Articles Tagged with Bitcoin

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The CFTC’s recent enforcement against Bitfinex’s financed trading activities demonstrates the Commission’s increasing interest in virtual currency and digital assets.

The U.S. Commodity Futures Trading Commission (CFTC) is further expanding its oversight of virtual currency exchanges and digital assets in general. On June 2, 2016, Bitfinex (a Hong Kong-based bitcoin and cryptocurrency exchange) settled with the CFTC following an investigation into its trading activities. The CFTC charged that the exchange offered illegal off-exchange financed retail commodity transactions, and that Bitfinex had failed to register as a Futures Commission Merchant (FCM) as required by law. As a result, Bitfinex will pay $75,000 in civil penalties.

This action is more evidence of the CFTC’s interest in not only bitcoins, but any digital asset that can be considered a commodity. Transactions in decentralized digital tokens (such as Ether, DAO Tokens, Safecoins, Factoids, and Bitcrystals) are becoming more common, and so is regulatory interest.

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On December 1, 2015, the Securities and Exchange Commission (SEC) charged GAW Miners, LLC (“GAW Miners”), ZenMiner, LLC (“ZenMiner”) and Homero Joshua Garza (“Garza”) the managing member of both GAW Miners and ZenMiner (together the, “Defendants”) with fraud under (i) Section 10(b) of the Securities Exchange Act of 1934 (“Exchange Act”) and (ii) Section 17(a) of the Securities Act of 1933 (“Securities Act”). The Defendants were also charged with engaging in the offer and sale of unregistered securities under Sections 5(a) and 5(c) of the Securities Act for selling $20 million worth of shares in their virtual currency digital mining contract called a “Hashlet”.

The charges stem from the Defendants’ operation as a virtual currency “miner” which uses computing power to be the first to solve complex algorithms. The first virtual currency miner to solve a complex algorithm that confirms a transaction is rewarded with newly-issued bitcoins by the bitcoin protocol.

While virtual currency mining is not illegal, the SEC found:

  • Hashlets were touted as always profitable and never obsolete and had more than 10,000 investor purchases.
  • The Hashlet contract purportedly entitled the investor to control a share of computing power that GAW Miners claimed to own and operate while Hashlets were depicted in marketing materials as a physical product or piece of mining hardware.
  • GAW Miners directed little or no computing power toward any mining activity and misled investors to believe they would share in returns.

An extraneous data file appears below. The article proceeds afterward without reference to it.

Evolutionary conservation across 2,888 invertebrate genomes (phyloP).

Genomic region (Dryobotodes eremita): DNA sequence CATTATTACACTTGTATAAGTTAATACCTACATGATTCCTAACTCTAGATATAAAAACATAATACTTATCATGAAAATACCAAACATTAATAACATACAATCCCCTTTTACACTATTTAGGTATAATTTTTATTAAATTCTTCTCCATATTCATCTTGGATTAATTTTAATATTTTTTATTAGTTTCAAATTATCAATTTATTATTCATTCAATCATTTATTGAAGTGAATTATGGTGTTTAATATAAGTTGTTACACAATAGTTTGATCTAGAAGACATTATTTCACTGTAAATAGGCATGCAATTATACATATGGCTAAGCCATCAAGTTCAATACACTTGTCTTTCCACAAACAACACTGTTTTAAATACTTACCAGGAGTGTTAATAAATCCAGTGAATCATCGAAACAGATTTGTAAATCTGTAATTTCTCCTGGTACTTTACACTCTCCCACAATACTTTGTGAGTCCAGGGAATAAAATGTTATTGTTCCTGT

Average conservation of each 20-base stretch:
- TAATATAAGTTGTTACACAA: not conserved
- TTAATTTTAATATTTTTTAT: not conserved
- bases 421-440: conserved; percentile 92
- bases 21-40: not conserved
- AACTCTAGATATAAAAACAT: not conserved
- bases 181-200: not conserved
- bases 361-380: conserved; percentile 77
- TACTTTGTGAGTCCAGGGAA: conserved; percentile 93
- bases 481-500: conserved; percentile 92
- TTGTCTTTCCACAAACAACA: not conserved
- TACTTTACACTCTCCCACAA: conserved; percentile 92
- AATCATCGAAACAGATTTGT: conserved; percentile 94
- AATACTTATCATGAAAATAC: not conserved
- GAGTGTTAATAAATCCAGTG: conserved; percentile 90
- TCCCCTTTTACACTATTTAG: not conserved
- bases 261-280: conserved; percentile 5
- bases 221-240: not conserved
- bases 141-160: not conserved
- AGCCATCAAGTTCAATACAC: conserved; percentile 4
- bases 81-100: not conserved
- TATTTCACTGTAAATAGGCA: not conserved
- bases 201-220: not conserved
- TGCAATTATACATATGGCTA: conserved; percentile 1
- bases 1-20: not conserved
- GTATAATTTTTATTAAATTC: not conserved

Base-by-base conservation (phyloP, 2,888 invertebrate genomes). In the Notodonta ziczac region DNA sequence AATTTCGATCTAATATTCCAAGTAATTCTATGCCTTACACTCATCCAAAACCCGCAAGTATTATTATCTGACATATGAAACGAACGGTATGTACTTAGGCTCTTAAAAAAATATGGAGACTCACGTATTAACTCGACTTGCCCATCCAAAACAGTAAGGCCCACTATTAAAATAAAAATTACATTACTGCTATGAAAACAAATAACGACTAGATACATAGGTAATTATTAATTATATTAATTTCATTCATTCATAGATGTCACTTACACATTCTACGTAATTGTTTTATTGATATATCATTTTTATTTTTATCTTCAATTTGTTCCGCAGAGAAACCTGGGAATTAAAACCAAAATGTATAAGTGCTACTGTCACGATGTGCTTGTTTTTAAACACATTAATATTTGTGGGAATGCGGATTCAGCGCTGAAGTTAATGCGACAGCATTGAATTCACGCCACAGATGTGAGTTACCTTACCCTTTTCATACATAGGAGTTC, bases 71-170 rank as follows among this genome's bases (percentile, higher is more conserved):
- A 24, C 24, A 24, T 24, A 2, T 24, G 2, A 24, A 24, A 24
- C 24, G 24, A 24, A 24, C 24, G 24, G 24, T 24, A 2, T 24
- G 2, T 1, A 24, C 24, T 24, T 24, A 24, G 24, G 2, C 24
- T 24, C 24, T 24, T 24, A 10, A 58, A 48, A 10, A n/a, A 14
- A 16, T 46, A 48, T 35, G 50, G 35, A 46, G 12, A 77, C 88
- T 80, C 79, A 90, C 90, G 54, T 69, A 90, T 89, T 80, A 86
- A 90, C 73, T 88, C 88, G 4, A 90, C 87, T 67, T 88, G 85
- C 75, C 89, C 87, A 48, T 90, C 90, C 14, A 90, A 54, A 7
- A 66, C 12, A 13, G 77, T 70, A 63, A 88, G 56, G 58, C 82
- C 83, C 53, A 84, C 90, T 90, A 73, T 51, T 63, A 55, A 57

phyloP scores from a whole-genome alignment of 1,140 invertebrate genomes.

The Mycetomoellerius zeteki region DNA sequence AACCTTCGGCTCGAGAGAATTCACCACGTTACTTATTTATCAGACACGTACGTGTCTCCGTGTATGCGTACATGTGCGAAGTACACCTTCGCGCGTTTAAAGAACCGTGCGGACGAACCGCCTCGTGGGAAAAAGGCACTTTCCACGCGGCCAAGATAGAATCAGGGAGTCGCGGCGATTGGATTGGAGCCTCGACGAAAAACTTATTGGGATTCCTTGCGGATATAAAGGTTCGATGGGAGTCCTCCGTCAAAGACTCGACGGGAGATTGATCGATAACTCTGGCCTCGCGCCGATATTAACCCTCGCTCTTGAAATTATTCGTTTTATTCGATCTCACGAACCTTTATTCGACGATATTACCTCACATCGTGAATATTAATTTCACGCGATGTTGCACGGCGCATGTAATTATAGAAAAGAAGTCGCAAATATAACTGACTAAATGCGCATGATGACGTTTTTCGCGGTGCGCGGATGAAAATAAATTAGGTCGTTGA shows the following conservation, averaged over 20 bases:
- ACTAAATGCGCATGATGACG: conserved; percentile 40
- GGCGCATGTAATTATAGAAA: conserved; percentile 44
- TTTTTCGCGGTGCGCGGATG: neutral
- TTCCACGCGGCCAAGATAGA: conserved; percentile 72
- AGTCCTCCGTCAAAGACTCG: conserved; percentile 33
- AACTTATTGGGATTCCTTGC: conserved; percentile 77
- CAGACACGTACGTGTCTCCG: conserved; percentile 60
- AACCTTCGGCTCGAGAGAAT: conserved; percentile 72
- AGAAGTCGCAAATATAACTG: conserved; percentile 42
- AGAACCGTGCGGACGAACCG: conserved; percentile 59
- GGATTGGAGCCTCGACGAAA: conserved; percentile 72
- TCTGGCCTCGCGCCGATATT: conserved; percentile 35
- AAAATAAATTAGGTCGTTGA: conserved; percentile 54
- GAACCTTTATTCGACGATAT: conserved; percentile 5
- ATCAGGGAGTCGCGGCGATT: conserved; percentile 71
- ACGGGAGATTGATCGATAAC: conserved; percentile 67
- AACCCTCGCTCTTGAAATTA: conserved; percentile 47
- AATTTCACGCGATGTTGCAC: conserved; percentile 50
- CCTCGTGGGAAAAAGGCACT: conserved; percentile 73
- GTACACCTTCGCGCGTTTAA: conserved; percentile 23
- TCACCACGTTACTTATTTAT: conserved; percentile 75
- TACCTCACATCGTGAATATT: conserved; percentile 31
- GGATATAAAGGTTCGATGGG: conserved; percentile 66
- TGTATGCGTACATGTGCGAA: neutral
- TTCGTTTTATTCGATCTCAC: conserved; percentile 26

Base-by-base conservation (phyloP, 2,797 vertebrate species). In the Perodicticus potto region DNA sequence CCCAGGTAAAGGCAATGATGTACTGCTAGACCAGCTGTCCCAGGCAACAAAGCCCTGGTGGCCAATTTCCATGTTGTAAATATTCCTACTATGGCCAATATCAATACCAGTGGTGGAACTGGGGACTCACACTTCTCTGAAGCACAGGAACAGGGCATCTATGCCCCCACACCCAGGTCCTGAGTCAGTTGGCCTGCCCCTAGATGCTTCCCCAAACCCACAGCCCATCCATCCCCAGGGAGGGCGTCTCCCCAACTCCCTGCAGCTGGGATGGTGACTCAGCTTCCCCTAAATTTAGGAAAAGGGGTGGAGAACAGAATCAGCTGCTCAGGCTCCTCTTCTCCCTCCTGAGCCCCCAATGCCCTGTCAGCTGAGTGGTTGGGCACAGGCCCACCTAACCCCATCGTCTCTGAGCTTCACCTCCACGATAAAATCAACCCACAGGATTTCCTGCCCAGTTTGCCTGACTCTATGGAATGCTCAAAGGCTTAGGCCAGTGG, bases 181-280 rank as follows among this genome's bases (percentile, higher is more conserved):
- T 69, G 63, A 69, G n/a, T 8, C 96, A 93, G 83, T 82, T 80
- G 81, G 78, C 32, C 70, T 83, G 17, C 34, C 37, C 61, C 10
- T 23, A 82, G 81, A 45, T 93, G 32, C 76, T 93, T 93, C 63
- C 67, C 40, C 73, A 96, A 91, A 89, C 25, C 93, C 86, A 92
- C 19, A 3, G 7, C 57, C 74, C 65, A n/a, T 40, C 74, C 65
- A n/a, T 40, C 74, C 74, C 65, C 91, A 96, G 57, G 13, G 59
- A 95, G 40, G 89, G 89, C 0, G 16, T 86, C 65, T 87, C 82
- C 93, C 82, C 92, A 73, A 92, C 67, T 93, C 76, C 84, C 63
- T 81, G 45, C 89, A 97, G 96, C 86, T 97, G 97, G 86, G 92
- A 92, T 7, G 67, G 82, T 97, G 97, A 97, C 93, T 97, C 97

• Garza and his companies owed investors a daily return that was larger than the actual return they were making on their limited mining operations because they sold far more computing power than they owned.
  • Investors were paid back gradually over time with “returns” out of funds collected from other investors.

The Press release is available HERE.

A full copy of the SEC order is available HERE.

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On March 10, 2015, the New Jersey Division of Taxation issued Technical Advisory Memorandum TAM-2015-1, explaining its policy regarding convertible virtual currency.1

  1. The IRS has held that convertible virtual currency (CVC), such as Bitcoin, is treated as property for U.S. federal income tax purposes. Consequently, transactions involving CVC are treated as barter transactions. In general, each party in a barter transaction is viewed as both a buyer (of the goods or services acquired) and a seller (of the goods or services given in exchange). See our client alert of March 26, 2014. New Jersey conforms to the federal treatment of CVC for corporate and personal income tax purposes, including wage withholding and reporting of payments to independent contractors.

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Now that enforcement agencies have determined that digital currencies are more than a passing fad, they are establishing more permanent efforts focused on the novel legal issues digital currencies present. The SEC’s formation of its multi-office Digital Currency Working Group may foreshadow an increase in the agency’s exercise of regulatory authority over entities offering interests in Bitcoin and other digital currencies.

Businesses that transact in digital currencies or cryptocurrencies, such as Bitcoin and Litecoin, should be aware of the SEC’s increased focus on these transactions.

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